Chapter Six

Set Personal, Academic, and Career Goals. Keep Your Expectations High.

It is today that we create the world of the future.

— Eleanor Roosevelt —

When seventy-one adults with specific learning disabilities who had achieved success in their careers were interviewed, researchers found patterns to their success (Reiff, Gerber, & Ginsberg, 1992). The success factors were divided into two categories:

  • internal decisions
  • external manifestations

Successful adults exhibited a powerful desire to succeed and were goal-oriented. A strong motivator was a desire to gain control of their lives. They recognized that their disabilities presented them with significant challenges that require determination and hard work to overcome.

Photo of a former DO-IT Scholar meets and talks with a Mentor.

Adults can play important roles in helping young people with disabilities set their goals and keep their expectations high. As pointed out by a special education teacher who has dyslexia:

A combination of people and events has helped me maintain high standards. This all started during the summer months when my mother and neighbor friend pushed me to improve my academic skills. At the time it wasn't high standards that I was working for but rather escaping embarrassment. I wanted no one to know I had a disability and would have done most anything to hide it. These summer study sessions provided a stepping stone for future success in high school and college. Success builds itself. This was my start to expecting to do well in school.

Dreaming has a bad reputation because it's associated with doing nothing rather than seen as an important part of a process. For an individual, dreaming can serve the same function as brainstorming serves for a group—getting creative ideas on the table without dismissing them too quickly.

Adults sometimes worry about the "unrealistic" dreams of young people with disabilities, perhaps because of their desire to protect them from failure. Once, I was having lunch with a second-grader whom I was teaching to use a computer. He has no use of his arms and legs as a result of a birth defect and uses his mouth alone to control the computer. Someone at our table asked the standard kid question, "What do you want to be when you grow up?" Without hesitation, he said, "A fireman." The adults were noticeably silent. I asked why he wanted to be a fireman. He responded in the I-can't-believe-how-dumb-adults-are way that only kids know how to do: "Because I want to put out fires." The next day one of the women who had been at the table approached me privately to say, "Wasn't that sad when he said he wanted to be a fireman?" I asked what she meant and she said, "Because, obviously, he will never be one." I said, "Most kids who want to be firemen don't become firemen—he's just like the rest of them." The only difference is that we adults get more concerned when children with disabilities dream of things that may not come to pass than we do when children without disabilities do the same thing. My little friend and I did talk about this topic again—several times. He concluded, among other things, that the fire engine would need to be wheelchair-accessible and someone would need to help him hold the hose. Finally, he decided that all of his accommodations would take away a lot of the fun of being a fireman. By that time he learned that there was the job of dispatcher—he would do that! (Another dream that he did not ultimately pursue, even though this job was entirely within his reach.)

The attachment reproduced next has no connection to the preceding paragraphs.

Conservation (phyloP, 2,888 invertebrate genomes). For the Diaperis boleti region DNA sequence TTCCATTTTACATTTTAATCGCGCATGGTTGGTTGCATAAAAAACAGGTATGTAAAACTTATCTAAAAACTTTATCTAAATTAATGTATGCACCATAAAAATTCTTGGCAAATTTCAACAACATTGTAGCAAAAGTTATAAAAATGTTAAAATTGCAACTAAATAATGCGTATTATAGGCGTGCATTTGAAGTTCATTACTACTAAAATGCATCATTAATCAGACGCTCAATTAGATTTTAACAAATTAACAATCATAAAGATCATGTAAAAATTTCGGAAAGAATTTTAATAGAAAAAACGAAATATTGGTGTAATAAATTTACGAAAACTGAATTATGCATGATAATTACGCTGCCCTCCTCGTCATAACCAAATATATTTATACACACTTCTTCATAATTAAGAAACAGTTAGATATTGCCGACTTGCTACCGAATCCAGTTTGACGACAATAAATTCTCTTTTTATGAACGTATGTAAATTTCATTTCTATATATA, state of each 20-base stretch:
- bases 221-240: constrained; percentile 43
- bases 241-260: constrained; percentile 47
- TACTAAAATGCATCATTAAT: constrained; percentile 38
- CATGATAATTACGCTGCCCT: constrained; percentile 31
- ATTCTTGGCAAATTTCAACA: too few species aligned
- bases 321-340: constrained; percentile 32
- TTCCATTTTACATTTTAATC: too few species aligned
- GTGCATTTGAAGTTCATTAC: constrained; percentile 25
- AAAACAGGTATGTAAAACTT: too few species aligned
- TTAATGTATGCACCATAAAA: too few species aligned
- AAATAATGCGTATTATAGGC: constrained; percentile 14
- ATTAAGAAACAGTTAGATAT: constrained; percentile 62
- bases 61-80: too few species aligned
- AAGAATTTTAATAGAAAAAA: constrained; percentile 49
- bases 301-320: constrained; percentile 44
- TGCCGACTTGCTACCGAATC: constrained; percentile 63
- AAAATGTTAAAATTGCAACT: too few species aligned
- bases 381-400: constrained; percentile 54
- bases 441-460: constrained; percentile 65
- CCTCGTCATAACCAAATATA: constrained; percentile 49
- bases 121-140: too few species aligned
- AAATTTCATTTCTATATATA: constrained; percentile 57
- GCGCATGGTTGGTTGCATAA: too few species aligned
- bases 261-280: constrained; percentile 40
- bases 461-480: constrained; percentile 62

Photo of Phase 1 DO-IT Scholars in the computer lab.

The acts of dreaming and then thinking through the steps to reaching that dream are key to leading a fulfilling life. All children, including those with disabilities, need to dream—dream big.

Completing the following online activities will help young people:

  • Set personal, academic, and career goals.
  • Plan for success.
  • Keep their expectations high.

The electronic mentoring community administrator can select appropriate messages from the following examples and send the Mentor Tip messages to the mentors only and the E-Community Activity messages to the entire online mentoring community. Use these examples to stimulate other ideas for online discussions. It is desirable that, ultimately, most discussion topics come from the mentors and protégés.

Mentor Tip: Goals

Send this message to the mentors only.

Subject: Mentoring tips on goals

You can help young people set and reach goals. Consider the following recommendations from successful people with disabilities:

  • If a goal can't be reached, help the child modify the goal in a way that makes it more attainable. (adult with a mobility impairment)
  • One of the main reasons people do not set high expectations is fear of failure. In my opinion, fear is more "disabling" than any other disability. To address this, adults can start by setting achievable goals that are not long-term. The more success is experienced, the higher or longer the adults should help the young person set the next goal. Build on each success and make each goal a little higher. Think of it as a metaphorical high jump. You cannot set the bar too high in the beginning or you just set yourself up for failure. (adult with hearing and mobility impairments)
  • The first is not to focus on the disability at all. I'm certain that being mainstreamed all of my life kept me in touch with what other minds, disabled and non-, knew. The second is almost Zen-like. Let the young person find the path they want to follow. Everyone has talents. When this occurs, do your utmost to make opportunities for success available. (college student with a mobility impairment)